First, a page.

1330. Working on a 24 hour deadline they must complete the assembly of the images, do the editing, dub in the voice over which must be retrieved from the audio recorded tapes department of the brain. Is it any wonder that the dreams we have are so confused and contradictory. The brain has to abandon even the most superficial editing and proof reading because of the relentless deadlines, even worse that the most simple-minded daily sit-com.
1331. Just exactly as when you set out to find that old picture of your mother in her black graduation gown, and spend all morning and never find it, so the dream assemblers pore over countless images all of them stored in the brain's equivalent of Mrs. Festini's hat boxes by the millions. Such was Freud's brainstorm, as it occurred to him looking at the photography book on May 16, 1888.
1332. The concept was not well received in professional circles, and was treated with skepticism in the medical journals of the day. Carl Jung was quick to point out that if the human eye was intended by nature for the production of dreams, then obviously the zoom function would have developed as a necessary corollary. This led to a violent argument in which Freud shouted, "Please name one dream anyone has ever dreamed in which you have the use of the zoom or the panoramic shot."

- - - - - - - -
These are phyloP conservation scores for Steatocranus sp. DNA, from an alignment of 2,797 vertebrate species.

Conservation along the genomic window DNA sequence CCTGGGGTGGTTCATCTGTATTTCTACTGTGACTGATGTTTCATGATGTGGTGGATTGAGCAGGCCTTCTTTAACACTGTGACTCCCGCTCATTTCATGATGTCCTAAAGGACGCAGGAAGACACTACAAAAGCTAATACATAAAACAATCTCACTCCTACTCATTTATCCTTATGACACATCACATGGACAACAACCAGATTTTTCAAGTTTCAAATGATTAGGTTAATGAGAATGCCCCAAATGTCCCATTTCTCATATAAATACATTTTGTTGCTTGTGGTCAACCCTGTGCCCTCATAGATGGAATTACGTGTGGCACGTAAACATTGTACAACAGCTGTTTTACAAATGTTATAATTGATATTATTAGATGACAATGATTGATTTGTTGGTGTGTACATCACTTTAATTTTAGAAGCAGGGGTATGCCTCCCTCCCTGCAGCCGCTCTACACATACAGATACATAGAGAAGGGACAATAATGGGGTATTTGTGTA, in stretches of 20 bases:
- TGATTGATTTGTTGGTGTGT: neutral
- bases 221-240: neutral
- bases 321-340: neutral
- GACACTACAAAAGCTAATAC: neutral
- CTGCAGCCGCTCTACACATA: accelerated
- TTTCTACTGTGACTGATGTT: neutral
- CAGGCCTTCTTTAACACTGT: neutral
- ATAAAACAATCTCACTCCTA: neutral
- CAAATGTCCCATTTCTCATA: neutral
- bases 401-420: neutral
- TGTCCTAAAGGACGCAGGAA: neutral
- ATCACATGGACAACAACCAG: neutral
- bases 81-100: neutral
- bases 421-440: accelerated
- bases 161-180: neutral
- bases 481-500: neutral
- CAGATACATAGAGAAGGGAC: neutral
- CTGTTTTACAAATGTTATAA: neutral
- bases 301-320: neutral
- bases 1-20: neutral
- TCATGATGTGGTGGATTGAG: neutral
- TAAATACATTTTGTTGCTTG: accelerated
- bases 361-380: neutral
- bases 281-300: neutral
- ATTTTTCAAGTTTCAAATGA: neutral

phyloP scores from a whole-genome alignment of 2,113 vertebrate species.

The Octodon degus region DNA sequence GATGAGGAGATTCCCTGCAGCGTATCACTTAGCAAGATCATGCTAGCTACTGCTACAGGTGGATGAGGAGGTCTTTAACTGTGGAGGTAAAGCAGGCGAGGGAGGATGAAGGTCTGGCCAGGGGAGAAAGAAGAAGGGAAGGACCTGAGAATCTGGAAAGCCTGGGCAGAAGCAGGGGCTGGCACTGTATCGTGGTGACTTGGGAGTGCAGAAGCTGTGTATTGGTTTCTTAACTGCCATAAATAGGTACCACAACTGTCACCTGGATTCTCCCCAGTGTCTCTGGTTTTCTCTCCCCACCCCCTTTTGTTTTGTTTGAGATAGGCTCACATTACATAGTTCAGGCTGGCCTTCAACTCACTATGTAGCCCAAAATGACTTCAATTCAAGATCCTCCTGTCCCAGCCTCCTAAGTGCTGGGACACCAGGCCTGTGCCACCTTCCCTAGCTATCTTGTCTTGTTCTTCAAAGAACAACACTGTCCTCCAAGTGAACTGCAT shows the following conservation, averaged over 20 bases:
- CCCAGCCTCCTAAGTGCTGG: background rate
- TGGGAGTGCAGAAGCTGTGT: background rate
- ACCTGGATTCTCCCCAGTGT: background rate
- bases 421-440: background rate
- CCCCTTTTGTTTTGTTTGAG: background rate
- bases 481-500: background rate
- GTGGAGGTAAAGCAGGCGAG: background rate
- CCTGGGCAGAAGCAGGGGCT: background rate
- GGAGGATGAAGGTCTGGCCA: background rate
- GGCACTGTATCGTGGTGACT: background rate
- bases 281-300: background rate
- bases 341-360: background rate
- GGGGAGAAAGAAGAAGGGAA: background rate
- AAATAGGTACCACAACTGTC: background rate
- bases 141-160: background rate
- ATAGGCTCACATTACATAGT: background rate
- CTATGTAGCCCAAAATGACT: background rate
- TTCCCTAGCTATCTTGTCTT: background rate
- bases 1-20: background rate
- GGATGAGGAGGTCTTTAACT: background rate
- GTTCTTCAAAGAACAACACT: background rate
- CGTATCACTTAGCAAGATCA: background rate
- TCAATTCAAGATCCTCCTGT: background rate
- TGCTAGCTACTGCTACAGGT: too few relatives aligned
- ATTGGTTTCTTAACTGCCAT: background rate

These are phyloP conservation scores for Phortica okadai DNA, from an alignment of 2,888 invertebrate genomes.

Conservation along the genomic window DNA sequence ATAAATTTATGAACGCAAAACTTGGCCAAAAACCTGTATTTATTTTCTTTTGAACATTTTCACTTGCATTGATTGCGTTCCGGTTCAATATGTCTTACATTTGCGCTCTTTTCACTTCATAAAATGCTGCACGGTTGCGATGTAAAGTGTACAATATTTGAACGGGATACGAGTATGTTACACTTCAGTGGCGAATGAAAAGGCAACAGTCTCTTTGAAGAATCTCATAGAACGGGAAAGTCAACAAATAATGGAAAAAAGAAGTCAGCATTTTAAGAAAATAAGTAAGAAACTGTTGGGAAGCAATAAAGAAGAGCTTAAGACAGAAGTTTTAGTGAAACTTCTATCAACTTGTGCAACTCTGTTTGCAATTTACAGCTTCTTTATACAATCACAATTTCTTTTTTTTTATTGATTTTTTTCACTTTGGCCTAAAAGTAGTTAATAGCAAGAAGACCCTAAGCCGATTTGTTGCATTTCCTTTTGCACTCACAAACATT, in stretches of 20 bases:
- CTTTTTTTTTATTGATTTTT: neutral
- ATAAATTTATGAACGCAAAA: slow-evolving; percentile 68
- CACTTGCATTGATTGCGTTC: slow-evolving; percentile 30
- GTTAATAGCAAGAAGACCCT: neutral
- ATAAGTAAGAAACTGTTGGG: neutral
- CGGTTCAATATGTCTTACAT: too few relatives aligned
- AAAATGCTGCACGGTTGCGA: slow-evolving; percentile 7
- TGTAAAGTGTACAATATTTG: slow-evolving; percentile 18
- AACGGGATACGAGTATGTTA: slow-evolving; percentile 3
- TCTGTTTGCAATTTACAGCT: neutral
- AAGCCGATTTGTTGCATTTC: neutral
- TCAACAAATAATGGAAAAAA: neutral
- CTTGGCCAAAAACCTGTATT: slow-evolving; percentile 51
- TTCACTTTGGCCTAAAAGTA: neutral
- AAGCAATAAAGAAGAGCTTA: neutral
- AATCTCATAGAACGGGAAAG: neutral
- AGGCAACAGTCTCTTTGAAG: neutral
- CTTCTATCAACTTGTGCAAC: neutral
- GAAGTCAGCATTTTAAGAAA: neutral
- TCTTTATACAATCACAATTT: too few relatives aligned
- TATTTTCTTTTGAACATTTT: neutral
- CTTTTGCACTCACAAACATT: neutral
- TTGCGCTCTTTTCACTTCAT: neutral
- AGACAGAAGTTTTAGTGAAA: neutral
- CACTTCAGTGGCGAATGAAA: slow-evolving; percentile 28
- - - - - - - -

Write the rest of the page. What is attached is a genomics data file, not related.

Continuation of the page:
1333. "Dreams are the epitome of form and function," he insisted, "using only the simplest of means and design. A good dream is like a fine stage play, something of Shakespeare. It is always presented frontally, and without camera angle devices." That analogy could only be stretched so far however. Freud had no idea at the time of that historic argument that 100 years later the concept of the digital zoom would come along to vindicate his theories.